While he was still speaking, some people came from the leader’s house to say, “Your daughter is dead. Why trouble the teacher any further?” But overhearing what they said, Jesus said to the leader of the synagogue, “Do not fear, only believe.” He allowed no one to follow him except Peter, James, and John, the brother of James. When they came to the house of the leader of the synagogue, he saw a commotion, people weeping and wailing loudly. When he had entered, he said to them, “Why do you make a commotion and weep? The child is not dead but sleeping.” And they laughed at him. Then he put them all outside, and took the child’s father and mother and those who were with him, and went in where the child was. He took her by the hand and said to her, “Talitha cum,” which means, “Little girl, get up!” And immediately the girl got up and began to walk about (she was twelve years of age). At this they were overcome with amazement. He strictly ordered them that no one should know this, and told them to give her something to eat.

Friday, June 15, 2018

The Twelfth Sunday in Ordinary Time (B), June 24, 2018 - Mark 4:35-41 and 1 Samuel 17:(1a, 4-11, 19-23), 32-49


 
Rembrandt: Christ in the Storm on the Sea of Galilee (1633) 
Isabella Stewart Gardner Museum of Boston, stolen 1990
  
Two poems, the first on just the Mark text, and the second on both the 1 Samuel and Mark texts. The first poem can be sung as a hymn. There are many 8.7.8.7 D possibilities, but the two I think fit best are Beach Spring and In Babilone.

Even Jesus Used a Pillow

Even Jesus used a pillow;
Maybe someone put it there,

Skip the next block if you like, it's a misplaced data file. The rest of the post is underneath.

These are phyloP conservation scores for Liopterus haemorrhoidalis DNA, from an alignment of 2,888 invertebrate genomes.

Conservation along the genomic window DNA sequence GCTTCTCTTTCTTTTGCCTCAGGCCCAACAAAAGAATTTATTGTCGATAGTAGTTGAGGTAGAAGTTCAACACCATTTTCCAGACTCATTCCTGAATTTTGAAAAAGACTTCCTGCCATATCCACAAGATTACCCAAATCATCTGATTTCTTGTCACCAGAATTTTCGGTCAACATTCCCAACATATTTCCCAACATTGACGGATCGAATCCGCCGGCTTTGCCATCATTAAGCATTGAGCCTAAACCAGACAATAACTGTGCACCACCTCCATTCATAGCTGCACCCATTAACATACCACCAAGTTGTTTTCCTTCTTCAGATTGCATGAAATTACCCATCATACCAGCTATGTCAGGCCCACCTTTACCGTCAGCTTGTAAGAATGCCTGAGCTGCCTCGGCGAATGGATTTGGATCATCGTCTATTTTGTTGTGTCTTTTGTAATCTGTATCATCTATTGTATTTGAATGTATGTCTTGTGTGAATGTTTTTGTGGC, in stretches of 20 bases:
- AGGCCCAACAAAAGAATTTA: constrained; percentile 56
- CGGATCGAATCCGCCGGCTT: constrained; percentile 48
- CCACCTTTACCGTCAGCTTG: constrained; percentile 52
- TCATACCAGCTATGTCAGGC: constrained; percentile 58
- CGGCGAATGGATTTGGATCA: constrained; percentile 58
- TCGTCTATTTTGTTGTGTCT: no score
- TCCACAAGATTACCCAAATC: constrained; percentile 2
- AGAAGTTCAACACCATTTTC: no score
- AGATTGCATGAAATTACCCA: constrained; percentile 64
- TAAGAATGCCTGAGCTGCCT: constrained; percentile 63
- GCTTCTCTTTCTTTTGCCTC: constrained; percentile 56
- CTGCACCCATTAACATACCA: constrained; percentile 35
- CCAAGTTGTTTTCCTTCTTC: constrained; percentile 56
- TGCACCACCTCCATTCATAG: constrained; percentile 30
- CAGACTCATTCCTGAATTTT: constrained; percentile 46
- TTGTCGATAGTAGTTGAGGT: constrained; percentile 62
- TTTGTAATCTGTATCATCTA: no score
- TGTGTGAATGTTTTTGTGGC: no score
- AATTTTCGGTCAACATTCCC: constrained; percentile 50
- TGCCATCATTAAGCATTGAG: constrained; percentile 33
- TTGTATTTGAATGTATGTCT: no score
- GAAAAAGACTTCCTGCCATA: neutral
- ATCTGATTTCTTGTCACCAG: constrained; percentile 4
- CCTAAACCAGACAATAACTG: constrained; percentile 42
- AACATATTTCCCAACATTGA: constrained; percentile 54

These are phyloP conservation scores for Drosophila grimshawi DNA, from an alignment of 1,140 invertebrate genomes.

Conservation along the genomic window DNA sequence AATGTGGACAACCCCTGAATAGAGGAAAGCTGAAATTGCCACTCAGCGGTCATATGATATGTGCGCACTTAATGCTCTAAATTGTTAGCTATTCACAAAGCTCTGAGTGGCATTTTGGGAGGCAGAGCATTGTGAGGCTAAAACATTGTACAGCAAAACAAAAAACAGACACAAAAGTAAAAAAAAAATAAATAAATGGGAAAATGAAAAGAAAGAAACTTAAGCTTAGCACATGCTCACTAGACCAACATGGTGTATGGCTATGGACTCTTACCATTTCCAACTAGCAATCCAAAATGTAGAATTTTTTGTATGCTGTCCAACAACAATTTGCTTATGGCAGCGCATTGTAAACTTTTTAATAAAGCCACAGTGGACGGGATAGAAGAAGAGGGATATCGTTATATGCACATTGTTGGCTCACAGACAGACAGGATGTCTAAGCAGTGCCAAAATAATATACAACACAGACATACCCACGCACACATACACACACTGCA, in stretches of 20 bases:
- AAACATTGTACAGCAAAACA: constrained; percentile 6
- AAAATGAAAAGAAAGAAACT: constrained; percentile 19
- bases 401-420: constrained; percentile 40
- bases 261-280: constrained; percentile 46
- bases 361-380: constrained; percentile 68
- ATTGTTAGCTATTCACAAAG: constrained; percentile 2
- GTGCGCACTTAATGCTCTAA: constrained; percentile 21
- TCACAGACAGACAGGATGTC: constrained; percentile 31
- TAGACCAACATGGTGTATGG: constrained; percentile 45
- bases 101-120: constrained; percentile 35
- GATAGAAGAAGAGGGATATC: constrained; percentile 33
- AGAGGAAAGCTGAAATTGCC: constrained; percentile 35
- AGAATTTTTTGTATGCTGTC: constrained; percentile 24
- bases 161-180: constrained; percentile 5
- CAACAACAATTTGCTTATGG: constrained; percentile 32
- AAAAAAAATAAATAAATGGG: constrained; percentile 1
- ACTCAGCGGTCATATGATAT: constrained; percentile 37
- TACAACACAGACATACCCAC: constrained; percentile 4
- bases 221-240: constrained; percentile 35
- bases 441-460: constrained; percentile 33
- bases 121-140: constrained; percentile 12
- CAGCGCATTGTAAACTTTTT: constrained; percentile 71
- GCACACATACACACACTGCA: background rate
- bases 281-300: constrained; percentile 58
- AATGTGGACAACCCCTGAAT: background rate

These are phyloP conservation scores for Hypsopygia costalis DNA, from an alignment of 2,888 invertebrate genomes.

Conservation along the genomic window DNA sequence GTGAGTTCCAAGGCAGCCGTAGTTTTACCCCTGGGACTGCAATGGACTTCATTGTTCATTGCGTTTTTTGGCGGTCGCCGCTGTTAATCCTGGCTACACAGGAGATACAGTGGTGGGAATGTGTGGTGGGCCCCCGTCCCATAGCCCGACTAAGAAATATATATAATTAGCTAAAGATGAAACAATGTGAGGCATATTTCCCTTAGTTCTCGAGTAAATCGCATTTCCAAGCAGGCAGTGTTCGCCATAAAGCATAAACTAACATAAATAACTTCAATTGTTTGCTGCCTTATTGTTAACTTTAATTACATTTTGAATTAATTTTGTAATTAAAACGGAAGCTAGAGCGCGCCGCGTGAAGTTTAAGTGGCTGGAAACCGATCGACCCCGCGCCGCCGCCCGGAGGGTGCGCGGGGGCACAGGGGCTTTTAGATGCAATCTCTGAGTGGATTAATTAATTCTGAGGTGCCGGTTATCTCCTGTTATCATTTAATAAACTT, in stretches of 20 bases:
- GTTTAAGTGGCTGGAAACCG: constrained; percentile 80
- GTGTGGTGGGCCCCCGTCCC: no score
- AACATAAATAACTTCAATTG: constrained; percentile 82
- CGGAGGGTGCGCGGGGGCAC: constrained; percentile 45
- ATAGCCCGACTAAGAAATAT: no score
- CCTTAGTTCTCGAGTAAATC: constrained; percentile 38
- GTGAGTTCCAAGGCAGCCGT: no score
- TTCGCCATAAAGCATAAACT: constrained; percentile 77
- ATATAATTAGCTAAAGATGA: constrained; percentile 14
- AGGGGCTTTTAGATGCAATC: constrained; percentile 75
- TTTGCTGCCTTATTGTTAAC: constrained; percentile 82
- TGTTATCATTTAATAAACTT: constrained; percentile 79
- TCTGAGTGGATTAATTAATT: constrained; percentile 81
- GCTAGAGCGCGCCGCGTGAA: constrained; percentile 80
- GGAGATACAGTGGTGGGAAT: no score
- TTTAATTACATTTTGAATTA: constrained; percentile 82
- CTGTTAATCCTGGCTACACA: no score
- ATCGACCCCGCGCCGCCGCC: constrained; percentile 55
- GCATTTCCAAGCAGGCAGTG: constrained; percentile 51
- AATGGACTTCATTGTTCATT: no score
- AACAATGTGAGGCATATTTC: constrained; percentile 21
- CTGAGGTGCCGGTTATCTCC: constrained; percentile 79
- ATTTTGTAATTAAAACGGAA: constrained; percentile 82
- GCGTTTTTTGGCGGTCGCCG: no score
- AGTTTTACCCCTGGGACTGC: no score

Helped to make his nap more restful,
Knowing all he had to bear.
Noticing, he sidled sternward,
Thinking he might lend a hand,
Tenderly, the head he lifted,
Moved to act with love unplanned.

Soon the wind came up in danger,
Strong the threat to do them in,
"Don't you care?" they soon demanded,
Wet with fear for kith and kin.
Jesus woke, rebuking quickly
Wind, and to the sea, "Be still!"
"Even wind and sea obey him!"
Cried his mates with awe so filled.

Jesus and his pillow bearer
Acted quickly, seeing need,
Empathy's a thing that strikes you,
Voice that calls, with love, you heed!
Lord, compassion never fails you,
May we trust you notice still,
And, when human need next moves us,
May we boldly do your will.

Scott L. Barton
(Frederick Buechner proposed the idea that someone may have been moved to put a pillow under Jesus's head in his page called "Jesus" in Peculiar Treasures, and later in Beyond Words.)

On that day, when evening had come, he said to them, “Let us go across to the other side.” And leaving the crowd behind, they took him with them in the boat, just as he was. Other boats were with him. A great windstorm arose, and the waves beat into the boat, so that the boat was already being swamped. But he was in the stern, asleep on the cushion; and they woke him up and said to him, “Teacher, do you not care that we are perishing?” He woke up and rebuked the wind, and said to the sea, “Peace! Be still!” Then the wind ceased, and there was a dead calm. He said to them, “Why are you afraid? Have you still no faith?” And they were filled with great awe and said to one another, “Who then is this, that even the wind and the sea obey him?”

 +  +  +

Identifying with Those Once Stirred

Oh, how exciting, these two tales to tell!
The danger and the dialogue propel
Us forward, like a stone that from a sling
Is slung, and soon it all comes to a head!
In story one, Goliath falls down dead,
And we (with Israel's army) cheer and sing
Because in God this David put his trust.
In story two, the waves and blowing gusts -
Which would destroy - are calmed with just a word,
And those who were afraid are filled with awe.
How easily, by such emotions raw,
We can identify with those once stirred
By One who gave such courage to a lad,